- Led by the Royal College of Paediatrics and Child Health, in partnership with UCL Partners Academic Health Science Network, WellChild, Anna Freud Centre and the Institute of Child Health.
- Implemented at 28 specialist children’s hospitals and district general hospitals across England.
- Aimed to improve outcomes for acutely unwell children on paediatric wards, and reduce variation in service delivery quality.
- Used the clinical huddle method to improve situational awareness and facilitate improved communication.
Outcomes for acutely sick children in paediatric care in the UK are significantly worse than those for children in other countries, and for children in the NHS versus adults in the NHS. This project aimed to improve outcomes for these children, using situational awareness and improved communication.
It involved trialling models of care, including the ‘huddle’ technique: a 10-minute exchange of key information between clinical and non-clinical professionals involved in a patient’s care, using specific tools to ensure its consistence and validity. The huddle encourages information sharing and equips professionals with skills to spot when a child’s condition is deteriorating.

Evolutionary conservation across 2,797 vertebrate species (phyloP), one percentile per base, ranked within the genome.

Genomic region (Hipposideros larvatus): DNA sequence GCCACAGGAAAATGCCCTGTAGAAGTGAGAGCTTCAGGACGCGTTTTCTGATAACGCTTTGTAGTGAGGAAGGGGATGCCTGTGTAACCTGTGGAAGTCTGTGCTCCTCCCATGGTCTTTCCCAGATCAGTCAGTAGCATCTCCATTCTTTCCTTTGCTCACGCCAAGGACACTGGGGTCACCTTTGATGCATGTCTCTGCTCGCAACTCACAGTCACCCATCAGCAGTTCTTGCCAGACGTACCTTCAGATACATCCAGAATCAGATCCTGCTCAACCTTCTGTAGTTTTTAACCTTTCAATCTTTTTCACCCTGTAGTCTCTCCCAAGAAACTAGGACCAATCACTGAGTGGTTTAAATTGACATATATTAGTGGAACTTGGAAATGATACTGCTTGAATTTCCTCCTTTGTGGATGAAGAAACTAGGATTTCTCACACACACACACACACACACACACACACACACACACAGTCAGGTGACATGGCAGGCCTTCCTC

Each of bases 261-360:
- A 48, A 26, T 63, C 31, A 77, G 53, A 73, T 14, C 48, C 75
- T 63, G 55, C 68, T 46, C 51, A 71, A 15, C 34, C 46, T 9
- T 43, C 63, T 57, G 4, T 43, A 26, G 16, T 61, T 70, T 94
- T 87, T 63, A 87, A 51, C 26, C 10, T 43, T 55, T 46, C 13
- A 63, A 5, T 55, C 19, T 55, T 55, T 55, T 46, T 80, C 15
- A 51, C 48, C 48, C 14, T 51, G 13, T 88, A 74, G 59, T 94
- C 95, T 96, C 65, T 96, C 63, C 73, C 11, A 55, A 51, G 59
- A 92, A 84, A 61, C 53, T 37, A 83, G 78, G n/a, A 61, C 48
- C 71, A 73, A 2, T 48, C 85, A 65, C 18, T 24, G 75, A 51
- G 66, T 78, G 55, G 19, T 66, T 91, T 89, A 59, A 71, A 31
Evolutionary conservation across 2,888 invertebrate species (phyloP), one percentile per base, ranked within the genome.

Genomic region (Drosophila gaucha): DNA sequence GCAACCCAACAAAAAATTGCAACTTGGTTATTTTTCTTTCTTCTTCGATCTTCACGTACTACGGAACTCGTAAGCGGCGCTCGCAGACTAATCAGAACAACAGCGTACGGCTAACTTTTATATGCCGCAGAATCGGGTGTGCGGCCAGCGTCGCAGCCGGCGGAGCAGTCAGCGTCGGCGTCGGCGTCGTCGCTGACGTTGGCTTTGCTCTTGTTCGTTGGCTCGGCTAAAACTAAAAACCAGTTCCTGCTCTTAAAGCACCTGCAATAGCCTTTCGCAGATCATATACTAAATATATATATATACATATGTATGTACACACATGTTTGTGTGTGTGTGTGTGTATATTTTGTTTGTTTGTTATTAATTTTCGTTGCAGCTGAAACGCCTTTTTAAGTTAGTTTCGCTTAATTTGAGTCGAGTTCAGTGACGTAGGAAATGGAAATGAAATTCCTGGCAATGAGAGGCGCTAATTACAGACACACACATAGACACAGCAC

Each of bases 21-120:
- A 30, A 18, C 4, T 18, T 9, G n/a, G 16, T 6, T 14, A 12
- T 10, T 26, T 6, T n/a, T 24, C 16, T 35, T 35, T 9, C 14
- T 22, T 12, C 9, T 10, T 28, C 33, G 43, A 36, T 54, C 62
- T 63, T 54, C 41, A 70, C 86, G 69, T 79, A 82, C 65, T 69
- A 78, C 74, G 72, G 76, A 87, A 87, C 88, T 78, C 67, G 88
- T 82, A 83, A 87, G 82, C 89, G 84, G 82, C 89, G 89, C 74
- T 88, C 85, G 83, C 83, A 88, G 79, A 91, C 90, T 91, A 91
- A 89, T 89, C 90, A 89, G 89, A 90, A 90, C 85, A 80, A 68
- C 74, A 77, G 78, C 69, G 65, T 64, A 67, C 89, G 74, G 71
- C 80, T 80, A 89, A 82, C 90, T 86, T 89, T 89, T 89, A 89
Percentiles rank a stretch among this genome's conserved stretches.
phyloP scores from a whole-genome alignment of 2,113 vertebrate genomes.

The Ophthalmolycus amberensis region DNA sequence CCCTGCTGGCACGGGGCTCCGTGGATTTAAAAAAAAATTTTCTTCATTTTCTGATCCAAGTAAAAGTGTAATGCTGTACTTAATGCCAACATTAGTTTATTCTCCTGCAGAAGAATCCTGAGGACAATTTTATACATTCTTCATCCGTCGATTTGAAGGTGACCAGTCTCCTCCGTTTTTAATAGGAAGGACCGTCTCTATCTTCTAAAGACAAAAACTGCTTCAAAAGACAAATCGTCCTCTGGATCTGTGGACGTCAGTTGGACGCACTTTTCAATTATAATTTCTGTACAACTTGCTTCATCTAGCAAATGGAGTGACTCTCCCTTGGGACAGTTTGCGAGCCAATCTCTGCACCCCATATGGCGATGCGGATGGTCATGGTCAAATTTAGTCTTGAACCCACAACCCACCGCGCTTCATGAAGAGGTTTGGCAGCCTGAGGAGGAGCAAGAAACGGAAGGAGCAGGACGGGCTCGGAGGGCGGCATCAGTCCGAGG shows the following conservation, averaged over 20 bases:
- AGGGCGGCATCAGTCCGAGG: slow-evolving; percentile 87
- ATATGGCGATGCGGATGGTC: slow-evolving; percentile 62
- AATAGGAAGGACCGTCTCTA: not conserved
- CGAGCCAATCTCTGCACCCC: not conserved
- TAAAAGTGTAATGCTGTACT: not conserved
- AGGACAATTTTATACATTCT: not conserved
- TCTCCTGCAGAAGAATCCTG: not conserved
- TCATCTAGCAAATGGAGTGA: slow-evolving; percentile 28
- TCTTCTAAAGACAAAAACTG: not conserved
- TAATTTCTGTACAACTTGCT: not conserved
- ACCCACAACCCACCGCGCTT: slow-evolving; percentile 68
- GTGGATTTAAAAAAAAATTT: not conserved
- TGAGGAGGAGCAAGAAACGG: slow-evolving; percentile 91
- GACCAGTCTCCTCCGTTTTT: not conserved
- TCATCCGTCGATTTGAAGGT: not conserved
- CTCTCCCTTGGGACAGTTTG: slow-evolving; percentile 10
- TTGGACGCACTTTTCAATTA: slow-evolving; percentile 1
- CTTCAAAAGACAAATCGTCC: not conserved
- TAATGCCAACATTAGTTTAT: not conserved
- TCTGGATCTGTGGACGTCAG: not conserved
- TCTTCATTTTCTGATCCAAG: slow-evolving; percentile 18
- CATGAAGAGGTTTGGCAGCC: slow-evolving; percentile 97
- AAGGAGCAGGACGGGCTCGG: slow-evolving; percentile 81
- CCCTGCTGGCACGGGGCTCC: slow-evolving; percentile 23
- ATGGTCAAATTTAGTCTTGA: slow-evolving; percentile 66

The Situation Awareness For Everyone (S.A.F.E) programme brought together paediatric units from 28 sites. Each ran a quality improvement project, focusing on a particular aspect they wanted to improve.
Evaluation of the project was carried out by the Anna Freud Centre and explored how and to what extent increasing situation awareness can lead to improved safety, experience and quality for children. A mixed methods approach was taken, including interviews with parents, patients and staff, observations of huddles, and analysis of safety indicator data.
The evaluation provided essential learning on the implementation of huddles and their potential impact. While no obvious pattern in outcome measures, such as cardiac arrests and transfers to ICU, could be discerned, there were clear examples of the benefits of implementation, particularly in terms of staff communication, teamwork, organisation and efficiency, and awareness of patient safety and safety issues.
Some sites had challenges with implementation, particularly around lack of involvement of groups of staff, and there was clearly variation in how embedded the huddle methodology was across the sites. Commonly cited barriers included lack of leadership and ownership, and lack of perceived fit between the methodology and the way that the ward works.
There was a clear will to continue to embed and spread S.A.F.E practices following the programme, and many teams were confident that evidence of its benefits were emerging from their locally collected improvement data.
As a result of the S.A.F.E programme, a clearer model for implementation has now emerged for the use of huddles in UK paediatric settings. In many of the S.A.F.E sites, the huddle methodology has become embedded in its ‘business as usual’ and spread to other paediatric wards.
The programme will continue to be overseen by the RCPCH Quality Improvement team, who will keep the online resource pack up to date.
For further information about the project, please email Kasia Muszynska, RCPCH.